[Renald Showers states, (Israel My Glory periodical, pp. 28-29, "THE FOUNDATIONS OF FAITH, The Eternality and Pre-Existence of Christ")]:

"In Colossians 1:15 the Apostle Paul referred to Christ as 'the firstborn of all creation.' Some individuals and groups insist that this designation indicates that Christ was the first part of creation that God brought into existence. They claim that Paul was teaching that Christ is a created being, that He had a beginning in time and therefore is not eternal.

Does the expression 'the firstborn of all creation' mean that Christ was the first thing created? No, it does not. Paul was not saying that Christ is a created being. Several things prompt this conclusion.

First, Paul wrote Colossians to refute a heresy (Gnostic Judaism) that taught that Christ was part of creation.

Second, the idea that Christ was created is contrary to the context of Paul's reference to Christ as 'the first-born of all creation.' The context teaches that Christ created everything that has been created (vv. 16-17). Thus, F. F. Bruce wrote, 'The context makes it clear that this title is not given to Him as thought He Himself were the first of all created beings; it is emphasized immediately that, far from being part of creation, He is the One by whom the whole creation came into being' (Commentary on the Epistle to the Colossians in The New International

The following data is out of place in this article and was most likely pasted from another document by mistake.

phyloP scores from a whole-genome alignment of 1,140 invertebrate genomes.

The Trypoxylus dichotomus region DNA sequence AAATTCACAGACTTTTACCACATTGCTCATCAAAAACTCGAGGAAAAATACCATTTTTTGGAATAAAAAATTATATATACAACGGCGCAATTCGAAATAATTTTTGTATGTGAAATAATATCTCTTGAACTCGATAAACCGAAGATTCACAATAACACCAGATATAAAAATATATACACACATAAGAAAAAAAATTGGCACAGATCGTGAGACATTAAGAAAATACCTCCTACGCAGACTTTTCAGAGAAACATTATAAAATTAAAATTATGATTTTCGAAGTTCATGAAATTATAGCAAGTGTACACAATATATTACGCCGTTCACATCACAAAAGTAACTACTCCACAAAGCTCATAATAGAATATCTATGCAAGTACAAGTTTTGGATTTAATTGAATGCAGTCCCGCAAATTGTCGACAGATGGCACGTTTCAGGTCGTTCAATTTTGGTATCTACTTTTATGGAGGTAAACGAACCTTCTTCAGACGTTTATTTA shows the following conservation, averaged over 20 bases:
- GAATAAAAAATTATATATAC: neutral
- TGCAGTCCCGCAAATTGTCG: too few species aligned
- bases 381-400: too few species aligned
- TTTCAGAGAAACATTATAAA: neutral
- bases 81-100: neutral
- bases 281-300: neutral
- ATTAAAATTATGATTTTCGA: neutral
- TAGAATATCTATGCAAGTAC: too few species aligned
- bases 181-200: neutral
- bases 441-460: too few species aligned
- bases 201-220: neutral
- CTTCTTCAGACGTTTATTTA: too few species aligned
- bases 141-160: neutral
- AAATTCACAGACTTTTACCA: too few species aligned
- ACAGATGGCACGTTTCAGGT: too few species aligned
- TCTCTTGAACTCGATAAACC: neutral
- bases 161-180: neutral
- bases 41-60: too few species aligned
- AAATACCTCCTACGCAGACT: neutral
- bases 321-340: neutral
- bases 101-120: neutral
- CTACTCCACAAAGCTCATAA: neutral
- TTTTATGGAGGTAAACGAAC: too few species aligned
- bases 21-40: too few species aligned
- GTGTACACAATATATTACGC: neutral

Commentary on the New Testament
, p. 194).

Third, there was a Greek word (protoktistos) had two connotations: priority and sovereignty. Priority had two possible subconnotations: the first part of something or existence before something. The context of the word determines which sub-connotation is intended. The Colossians 1 context demands the sub-connotation of existence before something (vv. 16-17). Thus, when Paul referred to Christ as 'the first-born of all creation,' he was teaching that Christ existed before and is sovereign over all of creation. F. F. Bruce stated, 'What the title does mean is that Christ, existing as He did before all creation, exercises the privilege of primogeniture as Lord of all creation, the divinely appointed 'heir of all things' (Heb. 1:2). He was there when creation began, and it was for Him as well as through Him that the whole work was done" (Ibid).